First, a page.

The climax of this diatribe is in equal parts depressing as it is dangerous. Don’t seek unity, she says. Power must be taken by force, and there is no end in sight to the struggle, so don’t bother asking me about what my goal is. Doing so, according to her, will only confirm her suspicions that you are not a genuine advocate of progress but instead would rather just put a lid on the whole racism thing and continue to sweep it under the rug. This type of rhetoric has echoes of the Communist Manifesto, and has more in common with a Malcom X than with Martin Luther King (the latter’s call to judge people by the content of their character rather than by the colour of their skin derided early on in the book).
Her worldview, seemingly born out of Marxist conflict theory, is not just incompatible with dialogue, but positively hostile to it. In her eyes, the liberals flying the flag of Martin Luther King are more dangerous to her movement than the BNP because while the former are a stifling and insidious form of opposition, at least you know where you stand with the latter.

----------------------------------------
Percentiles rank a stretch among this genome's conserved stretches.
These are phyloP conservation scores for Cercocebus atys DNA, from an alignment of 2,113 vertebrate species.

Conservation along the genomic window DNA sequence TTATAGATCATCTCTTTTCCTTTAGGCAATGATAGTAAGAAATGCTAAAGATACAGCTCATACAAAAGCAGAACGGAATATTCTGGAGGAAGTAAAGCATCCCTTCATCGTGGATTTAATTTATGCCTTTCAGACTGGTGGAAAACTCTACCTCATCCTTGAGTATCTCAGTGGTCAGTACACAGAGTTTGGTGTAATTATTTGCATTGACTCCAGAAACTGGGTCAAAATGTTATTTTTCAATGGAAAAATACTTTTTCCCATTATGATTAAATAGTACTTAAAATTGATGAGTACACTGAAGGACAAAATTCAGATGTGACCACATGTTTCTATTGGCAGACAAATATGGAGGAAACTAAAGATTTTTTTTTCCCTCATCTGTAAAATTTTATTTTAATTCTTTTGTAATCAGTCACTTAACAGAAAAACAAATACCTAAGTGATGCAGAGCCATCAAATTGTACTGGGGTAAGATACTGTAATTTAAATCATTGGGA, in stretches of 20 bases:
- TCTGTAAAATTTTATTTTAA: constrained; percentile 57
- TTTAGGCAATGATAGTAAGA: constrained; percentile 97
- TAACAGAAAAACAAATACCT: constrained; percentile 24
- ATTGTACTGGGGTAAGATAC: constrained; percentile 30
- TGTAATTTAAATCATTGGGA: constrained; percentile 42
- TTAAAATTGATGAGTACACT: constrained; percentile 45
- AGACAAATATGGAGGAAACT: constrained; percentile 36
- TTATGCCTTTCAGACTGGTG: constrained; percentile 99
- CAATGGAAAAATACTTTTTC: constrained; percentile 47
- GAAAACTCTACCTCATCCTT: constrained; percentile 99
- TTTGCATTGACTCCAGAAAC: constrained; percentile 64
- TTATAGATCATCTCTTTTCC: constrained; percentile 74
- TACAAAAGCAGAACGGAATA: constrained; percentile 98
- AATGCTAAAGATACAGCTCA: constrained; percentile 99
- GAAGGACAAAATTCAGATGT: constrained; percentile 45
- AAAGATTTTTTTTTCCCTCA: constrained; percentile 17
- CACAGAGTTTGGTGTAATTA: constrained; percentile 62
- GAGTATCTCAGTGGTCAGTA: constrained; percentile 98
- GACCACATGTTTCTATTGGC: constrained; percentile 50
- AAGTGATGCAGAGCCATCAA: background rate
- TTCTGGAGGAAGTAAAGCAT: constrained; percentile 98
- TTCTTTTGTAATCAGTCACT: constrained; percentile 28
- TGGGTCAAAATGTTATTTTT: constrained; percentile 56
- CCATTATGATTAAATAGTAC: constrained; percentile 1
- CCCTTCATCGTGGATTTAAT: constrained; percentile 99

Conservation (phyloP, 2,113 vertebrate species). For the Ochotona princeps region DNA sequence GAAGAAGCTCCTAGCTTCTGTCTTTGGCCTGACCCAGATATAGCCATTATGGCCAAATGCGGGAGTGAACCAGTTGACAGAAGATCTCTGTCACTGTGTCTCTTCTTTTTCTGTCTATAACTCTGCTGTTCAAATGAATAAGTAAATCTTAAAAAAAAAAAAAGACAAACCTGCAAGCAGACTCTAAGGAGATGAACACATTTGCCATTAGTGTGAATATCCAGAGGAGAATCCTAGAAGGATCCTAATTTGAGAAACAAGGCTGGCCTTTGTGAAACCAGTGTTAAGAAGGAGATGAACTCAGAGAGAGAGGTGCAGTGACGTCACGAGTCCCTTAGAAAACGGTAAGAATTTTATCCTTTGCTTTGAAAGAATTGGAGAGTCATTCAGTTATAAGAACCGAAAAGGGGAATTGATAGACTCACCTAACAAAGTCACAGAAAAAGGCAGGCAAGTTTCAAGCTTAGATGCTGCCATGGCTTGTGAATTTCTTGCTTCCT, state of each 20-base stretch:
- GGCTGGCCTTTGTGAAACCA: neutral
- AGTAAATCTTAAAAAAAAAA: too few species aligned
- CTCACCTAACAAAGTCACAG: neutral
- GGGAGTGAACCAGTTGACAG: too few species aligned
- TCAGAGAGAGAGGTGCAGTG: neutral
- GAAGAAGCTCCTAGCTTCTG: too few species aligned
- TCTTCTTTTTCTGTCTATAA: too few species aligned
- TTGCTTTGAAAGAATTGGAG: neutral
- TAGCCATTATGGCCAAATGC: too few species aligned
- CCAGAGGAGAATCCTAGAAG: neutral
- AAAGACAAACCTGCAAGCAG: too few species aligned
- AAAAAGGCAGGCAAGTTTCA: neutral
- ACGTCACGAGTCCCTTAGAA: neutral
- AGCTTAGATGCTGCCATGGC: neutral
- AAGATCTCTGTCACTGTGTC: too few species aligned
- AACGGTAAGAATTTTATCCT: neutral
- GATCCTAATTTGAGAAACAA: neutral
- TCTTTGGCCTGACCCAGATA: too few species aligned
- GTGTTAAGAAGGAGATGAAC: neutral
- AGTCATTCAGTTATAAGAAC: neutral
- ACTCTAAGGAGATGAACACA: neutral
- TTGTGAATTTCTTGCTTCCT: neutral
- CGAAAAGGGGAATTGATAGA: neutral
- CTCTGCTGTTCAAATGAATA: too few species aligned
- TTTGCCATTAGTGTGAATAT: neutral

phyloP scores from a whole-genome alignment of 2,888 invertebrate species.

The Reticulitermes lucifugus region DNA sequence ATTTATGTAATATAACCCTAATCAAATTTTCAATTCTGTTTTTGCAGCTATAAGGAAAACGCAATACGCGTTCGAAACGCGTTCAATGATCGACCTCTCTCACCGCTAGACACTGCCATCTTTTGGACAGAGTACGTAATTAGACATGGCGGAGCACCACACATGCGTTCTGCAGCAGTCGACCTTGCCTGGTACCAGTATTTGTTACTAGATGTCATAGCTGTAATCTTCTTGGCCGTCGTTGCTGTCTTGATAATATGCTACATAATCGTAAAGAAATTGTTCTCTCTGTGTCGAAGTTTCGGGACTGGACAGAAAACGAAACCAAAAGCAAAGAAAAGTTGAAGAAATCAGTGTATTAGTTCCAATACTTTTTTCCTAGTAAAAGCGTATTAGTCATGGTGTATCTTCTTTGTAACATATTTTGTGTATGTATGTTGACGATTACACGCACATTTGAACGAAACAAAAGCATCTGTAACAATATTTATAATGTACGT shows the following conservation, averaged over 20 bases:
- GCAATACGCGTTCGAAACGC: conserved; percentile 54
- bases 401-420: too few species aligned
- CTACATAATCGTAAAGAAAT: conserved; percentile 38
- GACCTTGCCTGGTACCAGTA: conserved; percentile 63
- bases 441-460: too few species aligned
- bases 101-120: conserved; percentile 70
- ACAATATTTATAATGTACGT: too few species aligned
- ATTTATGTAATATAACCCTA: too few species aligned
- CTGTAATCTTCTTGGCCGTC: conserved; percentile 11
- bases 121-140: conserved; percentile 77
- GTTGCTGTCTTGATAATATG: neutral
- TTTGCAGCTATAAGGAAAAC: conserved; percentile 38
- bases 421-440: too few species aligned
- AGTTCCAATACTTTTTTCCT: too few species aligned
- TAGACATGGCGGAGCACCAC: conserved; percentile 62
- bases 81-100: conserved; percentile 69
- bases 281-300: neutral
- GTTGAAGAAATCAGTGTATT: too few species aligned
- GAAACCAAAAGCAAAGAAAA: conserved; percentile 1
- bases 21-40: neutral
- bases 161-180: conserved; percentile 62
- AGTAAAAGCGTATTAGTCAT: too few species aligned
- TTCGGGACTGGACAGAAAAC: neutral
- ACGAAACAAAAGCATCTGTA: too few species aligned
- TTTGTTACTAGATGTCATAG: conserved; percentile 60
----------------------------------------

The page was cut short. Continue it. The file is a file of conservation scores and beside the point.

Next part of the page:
When this is the style of argument invoked, there is no possible disagreement that could be seen as being in good faith. Every bad argument I protest against is merely a confirmation of her original view. Forget the fact that black intellectual heavyweights such as Glenn Loury, Thomas Sowell and Coleman Hughes also disagree with her views vehemently.
Despite occasional citings of research, this is not a scholarly book. It is a political manifesto written by an activist. The lazy argumentation, strawmanning of opposing views and outright calls for echo chambers that reinforce
– rather than challenge – confirmation bias demonstrates this. If you’re looking for sharp political theory, this is the wrong book. Anyone from Russeau to Rawls or Nozick would be more appropriate. If what you’re after is the writings of a radical political activist á la Owen Jones, you’re in the right place.
With that said, and in spite of the low rating (mostly due to quality rather than content) I still recommend people read it. The reason is that it’s important to familiarise oneself with this style of argument, particularly as it gains prevalence in schools, universities, the media, and increasingly, mainstream society (particularly on the Left). If you can borrow the book from someone, do so. If your only choice is to purchase it, I still begrudgingly recommend you do it.
Next I plan to read “Brit(ish)” by Afua Hirsch, which deals with similar issues but which (given what I’ve seen of her on TV) I hope will be more carefully argued.